A Special Master is recommending the court deny the objections to the proposed settlement in the latest AMC lawsuit.
Special Master Corinne Elise Amato was appointed in Delaware’s Court of Chancery to address many objections to the proposed settlement, which is the legal key to proceeding with the plan to convert APE shares into common stock, to implement a 1-for-10 reverse stock split, as well as issue more stock.
“I recommend that the Court DENY the Objections to the Settlement as set forth herein,” Amato concluded in her 150-page report.
The final word of statement is expected on the two-day settlement hearing on June 29-30.
In May, a hedge fund also opposed AMC’s proposals in a letter to court.
The letter was e-filed on Monday, May 22nd by Co-Founder and Senior Portfolio Managers Andrew Hahn and Russell Douglas.
In the letter, the hedge fund managers question the authenticity of the proposal’s approval rate and oppose the implementation of the reverse split and conversion.
URSA Fund Management, LLC has a large put position against AMC Entertainment valued at approximately $57 million, per WhaleWisdom.
Both Fintel and WhaleWisdom report the hedge fund has more than 11 million shares in put positions with a small hedge in calls.
A Lawsuit Has Also Been Filed Against Antara Capital
Investors believe Antara Capital has taken advantage of its deal with AMC Entertainment (NYSE:AMC), inevitably affecting all securities holders.
Antara Capital is now facing federal securities litigation seeking the return of its alleged short-swing profits.
“The lawsuit, filed by two AMC investors, accuses the hedge fund, its affiliates, and founder Himanshu Gulati of making more than $20 million on sales of APE units and AMC common stock purchased less than six months earlier.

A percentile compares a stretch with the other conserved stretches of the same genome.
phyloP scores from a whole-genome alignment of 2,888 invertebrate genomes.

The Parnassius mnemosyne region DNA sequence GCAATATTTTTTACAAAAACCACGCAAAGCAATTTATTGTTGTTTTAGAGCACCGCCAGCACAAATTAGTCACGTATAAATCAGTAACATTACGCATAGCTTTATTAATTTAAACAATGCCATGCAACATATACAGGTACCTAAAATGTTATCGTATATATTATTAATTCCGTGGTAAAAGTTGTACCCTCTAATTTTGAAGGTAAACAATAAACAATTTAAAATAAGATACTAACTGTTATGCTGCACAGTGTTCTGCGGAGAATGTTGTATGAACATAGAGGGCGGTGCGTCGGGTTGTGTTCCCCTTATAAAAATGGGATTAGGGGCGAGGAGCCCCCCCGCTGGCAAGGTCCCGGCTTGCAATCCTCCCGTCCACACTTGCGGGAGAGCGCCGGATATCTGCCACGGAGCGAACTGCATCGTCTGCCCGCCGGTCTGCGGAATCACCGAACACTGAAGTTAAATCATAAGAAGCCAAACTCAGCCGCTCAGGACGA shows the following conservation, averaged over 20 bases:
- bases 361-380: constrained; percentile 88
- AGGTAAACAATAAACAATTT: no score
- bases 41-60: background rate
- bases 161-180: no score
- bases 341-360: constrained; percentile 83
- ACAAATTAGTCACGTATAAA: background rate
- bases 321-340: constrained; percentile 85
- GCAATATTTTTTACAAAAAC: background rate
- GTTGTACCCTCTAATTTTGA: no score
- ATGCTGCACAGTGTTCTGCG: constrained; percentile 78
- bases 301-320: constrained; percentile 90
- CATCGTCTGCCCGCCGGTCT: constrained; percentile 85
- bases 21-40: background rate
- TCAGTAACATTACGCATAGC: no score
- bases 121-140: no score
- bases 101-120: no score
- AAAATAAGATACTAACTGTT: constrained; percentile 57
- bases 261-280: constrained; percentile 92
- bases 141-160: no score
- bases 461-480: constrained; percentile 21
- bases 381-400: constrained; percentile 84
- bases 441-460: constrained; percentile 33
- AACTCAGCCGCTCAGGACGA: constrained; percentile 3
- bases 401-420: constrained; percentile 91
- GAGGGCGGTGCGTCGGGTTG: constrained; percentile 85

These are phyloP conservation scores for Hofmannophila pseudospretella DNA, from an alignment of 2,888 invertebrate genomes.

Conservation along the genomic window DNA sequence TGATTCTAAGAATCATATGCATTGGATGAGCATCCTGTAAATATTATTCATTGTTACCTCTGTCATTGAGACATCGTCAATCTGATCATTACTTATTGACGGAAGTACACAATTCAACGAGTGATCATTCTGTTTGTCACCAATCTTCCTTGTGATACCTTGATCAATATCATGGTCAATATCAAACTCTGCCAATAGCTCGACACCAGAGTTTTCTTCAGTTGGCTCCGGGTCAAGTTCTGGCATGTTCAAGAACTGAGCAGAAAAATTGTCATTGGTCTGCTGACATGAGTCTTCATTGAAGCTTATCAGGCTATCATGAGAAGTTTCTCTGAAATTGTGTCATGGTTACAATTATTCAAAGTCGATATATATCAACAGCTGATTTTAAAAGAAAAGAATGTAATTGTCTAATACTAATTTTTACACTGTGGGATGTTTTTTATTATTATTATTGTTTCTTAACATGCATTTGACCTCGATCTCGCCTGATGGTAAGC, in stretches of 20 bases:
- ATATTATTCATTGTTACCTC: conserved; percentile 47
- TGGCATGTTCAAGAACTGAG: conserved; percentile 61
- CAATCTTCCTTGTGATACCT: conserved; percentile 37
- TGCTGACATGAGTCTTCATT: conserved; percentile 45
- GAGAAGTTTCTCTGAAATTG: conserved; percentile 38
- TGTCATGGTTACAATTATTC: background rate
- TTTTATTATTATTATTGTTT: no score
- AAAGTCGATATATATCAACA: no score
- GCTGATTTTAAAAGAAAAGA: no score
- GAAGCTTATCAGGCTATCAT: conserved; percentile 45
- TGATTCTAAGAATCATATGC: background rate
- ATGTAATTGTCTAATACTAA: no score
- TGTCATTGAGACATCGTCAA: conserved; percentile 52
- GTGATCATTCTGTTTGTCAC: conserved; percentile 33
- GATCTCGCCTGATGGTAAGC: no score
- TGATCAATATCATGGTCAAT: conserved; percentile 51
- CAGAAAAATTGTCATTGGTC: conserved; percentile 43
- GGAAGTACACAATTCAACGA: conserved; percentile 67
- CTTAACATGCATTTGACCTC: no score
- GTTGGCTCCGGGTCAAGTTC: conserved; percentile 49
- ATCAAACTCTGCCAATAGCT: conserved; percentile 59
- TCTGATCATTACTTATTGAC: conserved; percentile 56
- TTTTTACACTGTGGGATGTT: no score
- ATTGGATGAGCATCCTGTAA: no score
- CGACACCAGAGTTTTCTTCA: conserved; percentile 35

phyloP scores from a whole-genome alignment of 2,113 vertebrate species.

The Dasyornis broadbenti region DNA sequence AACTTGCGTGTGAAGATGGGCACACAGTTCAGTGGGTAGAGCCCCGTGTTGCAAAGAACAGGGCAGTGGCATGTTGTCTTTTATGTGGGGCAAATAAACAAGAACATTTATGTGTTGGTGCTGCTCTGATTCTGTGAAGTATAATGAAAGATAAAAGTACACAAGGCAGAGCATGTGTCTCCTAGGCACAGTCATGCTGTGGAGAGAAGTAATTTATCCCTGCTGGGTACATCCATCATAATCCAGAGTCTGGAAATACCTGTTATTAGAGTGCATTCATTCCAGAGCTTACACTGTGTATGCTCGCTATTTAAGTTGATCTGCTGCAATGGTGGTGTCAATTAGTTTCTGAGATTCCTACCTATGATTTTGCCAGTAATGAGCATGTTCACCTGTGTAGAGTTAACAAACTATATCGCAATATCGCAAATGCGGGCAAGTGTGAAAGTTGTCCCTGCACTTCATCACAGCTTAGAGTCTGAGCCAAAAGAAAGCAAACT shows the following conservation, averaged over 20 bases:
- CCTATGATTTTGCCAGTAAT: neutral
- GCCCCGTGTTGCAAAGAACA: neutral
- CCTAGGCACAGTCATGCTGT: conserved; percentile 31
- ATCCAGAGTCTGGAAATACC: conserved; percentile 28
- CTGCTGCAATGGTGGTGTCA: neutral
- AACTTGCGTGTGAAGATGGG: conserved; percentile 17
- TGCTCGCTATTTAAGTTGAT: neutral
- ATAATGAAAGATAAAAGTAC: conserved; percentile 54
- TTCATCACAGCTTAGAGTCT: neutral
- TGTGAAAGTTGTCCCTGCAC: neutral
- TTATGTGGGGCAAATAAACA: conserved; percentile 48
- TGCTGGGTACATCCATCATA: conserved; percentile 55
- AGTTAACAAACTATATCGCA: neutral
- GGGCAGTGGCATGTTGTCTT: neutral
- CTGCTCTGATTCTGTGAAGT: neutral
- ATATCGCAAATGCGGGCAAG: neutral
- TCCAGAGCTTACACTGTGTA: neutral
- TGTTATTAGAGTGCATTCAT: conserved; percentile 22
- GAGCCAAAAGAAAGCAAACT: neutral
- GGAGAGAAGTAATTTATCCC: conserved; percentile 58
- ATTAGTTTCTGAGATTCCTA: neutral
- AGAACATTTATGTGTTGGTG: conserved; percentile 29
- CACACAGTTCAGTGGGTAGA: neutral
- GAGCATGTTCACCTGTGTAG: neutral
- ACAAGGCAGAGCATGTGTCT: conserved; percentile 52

Federal securities laws require corporate leaders and major stockholders to give such short-swing profits back to the company, a rule meant to curb insider trading,” says Bloomberg.
The hedge fund said in a court filing last month that it has been getting threatening phone calls from people claiming to be AMC stockholders.
That filing asked the Delaware judge to block the theater operator’s highly engaged base of retail investors from seeing confidential court files.
It cited concerns that additional disclosures could “threaten the health and safety” of Antara employees.
The judge ultimately gave the investors restricted access.
The new securities lawsuit was filed Tuesday in the US District Court for the Southern District of New York. The investors leading the case, Dennis Donoghue and Mark Rubenstein, said they made amend their roughly $20 million damages request as they learn more details about the trades they’re targeting.
The shareholders are represented by David Lopez of Southampton, N.Y., and Miriam Tauber of New York.
The case is Donoghue v. Antara Cap. Master Fund LP, S.D.N.Y., No. 23-cv-4985, complaint filed 6/13/23.
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